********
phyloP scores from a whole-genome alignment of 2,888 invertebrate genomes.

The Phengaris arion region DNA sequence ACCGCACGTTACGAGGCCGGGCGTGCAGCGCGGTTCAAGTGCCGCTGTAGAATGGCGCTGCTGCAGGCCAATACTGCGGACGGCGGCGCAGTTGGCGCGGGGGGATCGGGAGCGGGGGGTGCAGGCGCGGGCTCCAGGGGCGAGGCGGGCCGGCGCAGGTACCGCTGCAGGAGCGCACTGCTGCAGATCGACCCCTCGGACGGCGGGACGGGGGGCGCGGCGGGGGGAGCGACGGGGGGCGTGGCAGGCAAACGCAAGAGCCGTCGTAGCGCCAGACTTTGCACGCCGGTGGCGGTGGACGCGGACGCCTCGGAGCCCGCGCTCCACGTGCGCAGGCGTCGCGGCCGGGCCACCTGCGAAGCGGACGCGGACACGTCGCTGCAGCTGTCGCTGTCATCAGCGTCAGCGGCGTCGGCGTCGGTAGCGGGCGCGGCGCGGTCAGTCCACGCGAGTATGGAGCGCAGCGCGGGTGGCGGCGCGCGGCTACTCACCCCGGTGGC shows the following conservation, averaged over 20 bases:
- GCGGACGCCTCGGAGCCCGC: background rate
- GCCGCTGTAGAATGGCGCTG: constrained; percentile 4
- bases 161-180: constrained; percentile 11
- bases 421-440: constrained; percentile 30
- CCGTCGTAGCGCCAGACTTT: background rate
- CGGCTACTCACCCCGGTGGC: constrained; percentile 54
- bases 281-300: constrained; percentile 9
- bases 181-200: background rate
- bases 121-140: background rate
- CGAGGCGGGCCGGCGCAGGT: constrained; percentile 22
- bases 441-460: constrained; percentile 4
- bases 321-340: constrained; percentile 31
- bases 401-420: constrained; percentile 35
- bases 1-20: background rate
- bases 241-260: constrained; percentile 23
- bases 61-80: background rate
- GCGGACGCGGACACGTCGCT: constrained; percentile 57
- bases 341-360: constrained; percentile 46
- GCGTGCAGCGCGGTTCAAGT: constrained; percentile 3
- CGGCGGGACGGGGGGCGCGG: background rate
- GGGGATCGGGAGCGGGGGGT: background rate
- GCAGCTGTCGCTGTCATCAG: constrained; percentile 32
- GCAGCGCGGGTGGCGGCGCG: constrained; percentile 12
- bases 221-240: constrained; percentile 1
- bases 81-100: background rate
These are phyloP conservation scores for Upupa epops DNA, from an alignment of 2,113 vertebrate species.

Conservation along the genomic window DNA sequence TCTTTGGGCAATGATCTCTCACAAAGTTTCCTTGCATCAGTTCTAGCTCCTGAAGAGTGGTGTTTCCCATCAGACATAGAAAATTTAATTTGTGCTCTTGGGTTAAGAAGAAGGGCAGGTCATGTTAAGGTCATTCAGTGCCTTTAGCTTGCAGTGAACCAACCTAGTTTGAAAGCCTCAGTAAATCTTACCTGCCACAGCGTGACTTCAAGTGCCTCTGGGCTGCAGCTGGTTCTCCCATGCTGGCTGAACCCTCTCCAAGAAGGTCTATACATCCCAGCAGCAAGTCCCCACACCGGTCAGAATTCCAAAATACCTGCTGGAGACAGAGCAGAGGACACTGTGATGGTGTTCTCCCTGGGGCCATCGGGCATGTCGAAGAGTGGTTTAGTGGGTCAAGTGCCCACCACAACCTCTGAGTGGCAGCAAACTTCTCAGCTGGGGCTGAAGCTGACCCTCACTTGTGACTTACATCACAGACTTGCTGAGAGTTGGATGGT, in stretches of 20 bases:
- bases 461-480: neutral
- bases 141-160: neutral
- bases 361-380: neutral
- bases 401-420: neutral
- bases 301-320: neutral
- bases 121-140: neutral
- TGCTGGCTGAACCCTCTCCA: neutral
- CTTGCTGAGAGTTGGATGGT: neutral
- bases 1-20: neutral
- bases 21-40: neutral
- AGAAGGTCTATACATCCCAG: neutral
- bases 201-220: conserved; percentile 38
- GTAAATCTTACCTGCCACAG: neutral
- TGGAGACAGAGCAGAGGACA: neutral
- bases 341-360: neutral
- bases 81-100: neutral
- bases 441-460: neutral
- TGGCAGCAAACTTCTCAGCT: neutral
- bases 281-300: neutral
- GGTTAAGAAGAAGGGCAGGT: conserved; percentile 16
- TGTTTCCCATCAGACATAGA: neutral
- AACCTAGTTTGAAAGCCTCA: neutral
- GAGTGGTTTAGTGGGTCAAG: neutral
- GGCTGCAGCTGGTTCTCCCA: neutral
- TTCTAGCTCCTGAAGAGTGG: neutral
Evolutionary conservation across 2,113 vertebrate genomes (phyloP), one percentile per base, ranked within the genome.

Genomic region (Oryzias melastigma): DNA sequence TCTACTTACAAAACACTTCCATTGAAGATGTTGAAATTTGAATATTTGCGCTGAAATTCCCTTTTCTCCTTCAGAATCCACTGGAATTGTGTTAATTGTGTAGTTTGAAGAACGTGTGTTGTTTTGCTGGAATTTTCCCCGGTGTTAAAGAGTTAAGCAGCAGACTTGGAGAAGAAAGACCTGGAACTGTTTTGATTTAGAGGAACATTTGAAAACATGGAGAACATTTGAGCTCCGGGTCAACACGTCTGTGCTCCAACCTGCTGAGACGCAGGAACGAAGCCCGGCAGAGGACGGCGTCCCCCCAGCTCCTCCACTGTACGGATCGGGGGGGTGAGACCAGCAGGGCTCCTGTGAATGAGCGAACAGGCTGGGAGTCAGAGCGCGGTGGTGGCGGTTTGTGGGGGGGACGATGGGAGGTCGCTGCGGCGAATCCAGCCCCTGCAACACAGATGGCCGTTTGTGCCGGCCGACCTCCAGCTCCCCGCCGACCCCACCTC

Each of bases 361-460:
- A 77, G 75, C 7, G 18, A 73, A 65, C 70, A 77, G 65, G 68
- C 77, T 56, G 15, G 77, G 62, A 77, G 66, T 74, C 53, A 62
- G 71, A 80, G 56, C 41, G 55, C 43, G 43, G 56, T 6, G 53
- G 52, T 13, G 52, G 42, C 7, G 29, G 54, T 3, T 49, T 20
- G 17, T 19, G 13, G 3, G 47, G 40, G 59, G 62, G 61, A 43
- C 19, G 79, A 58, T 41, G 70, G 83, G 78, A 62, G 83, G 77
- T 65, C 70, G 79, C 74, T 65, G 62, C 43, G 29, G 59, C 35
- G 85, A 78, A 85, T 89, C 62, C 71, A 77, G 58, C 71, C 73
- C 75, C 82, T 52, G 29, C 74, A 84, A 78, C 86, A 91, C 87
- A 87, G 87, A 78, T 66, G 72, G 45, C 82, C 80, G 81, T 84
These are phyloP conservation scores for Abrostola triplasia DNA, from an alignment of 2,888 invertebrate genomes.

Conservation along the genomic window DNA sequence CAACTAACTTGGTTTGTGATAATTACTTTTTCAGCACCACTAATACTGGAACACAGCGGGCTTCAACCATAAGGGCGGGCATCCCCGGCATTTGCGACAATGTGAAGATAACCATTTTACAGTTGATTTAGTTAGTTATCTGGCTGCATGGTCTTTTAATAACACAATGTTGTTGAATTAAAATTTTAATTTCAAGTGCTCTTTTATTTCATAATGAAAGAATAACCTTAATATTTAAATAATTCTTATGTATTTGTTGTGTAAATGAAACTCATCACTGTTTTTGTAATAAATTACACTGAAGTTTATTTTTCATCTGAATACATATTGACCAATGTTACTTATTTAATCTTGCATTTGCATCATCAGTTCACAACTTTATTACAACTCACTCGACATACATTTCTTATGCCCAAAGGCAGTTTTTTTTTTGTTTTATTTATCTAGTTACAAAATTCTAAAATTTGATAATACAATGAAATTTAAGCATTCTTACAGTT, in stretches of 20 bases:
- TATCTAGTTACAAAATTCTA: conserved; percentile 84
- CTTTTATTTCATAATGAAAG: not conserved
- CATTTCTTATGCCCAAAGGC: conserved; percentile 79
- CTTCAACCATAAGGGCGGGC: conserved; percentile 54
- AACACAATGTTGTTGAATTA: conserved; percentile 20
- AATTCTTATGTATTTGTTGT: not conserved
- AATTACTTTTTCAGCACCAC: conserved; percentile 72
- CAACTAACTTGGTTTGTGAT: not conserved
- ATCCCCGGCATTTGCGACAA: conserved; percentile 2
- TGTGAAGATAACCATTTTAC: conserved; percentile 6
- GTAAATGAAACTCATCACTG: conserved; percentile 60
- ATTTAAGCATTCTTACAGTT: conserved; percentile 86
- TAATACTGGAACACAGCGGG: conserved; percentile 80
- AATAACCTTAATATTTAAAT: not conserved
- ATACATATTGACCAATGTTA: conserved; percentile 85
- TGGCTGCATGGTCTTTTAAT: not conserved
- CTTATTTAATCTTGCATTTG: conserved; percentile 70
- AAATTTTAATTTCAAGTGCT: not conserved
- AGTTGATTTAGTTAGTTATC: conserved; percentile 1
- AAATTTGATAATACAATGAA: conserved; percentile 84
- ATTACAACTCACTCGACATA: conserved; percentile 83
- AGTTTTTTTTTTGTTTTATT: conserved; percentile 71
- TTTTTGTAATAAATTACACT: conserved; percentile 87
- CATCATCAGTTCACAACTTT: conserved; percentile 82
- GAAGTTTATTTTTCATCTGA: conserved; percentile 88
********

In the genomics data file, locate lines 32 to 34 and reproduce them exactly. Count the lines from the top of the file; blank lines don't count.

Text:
- bases 361-380: neutral
- bases 401-420: neutral
- bases 301-320: neutral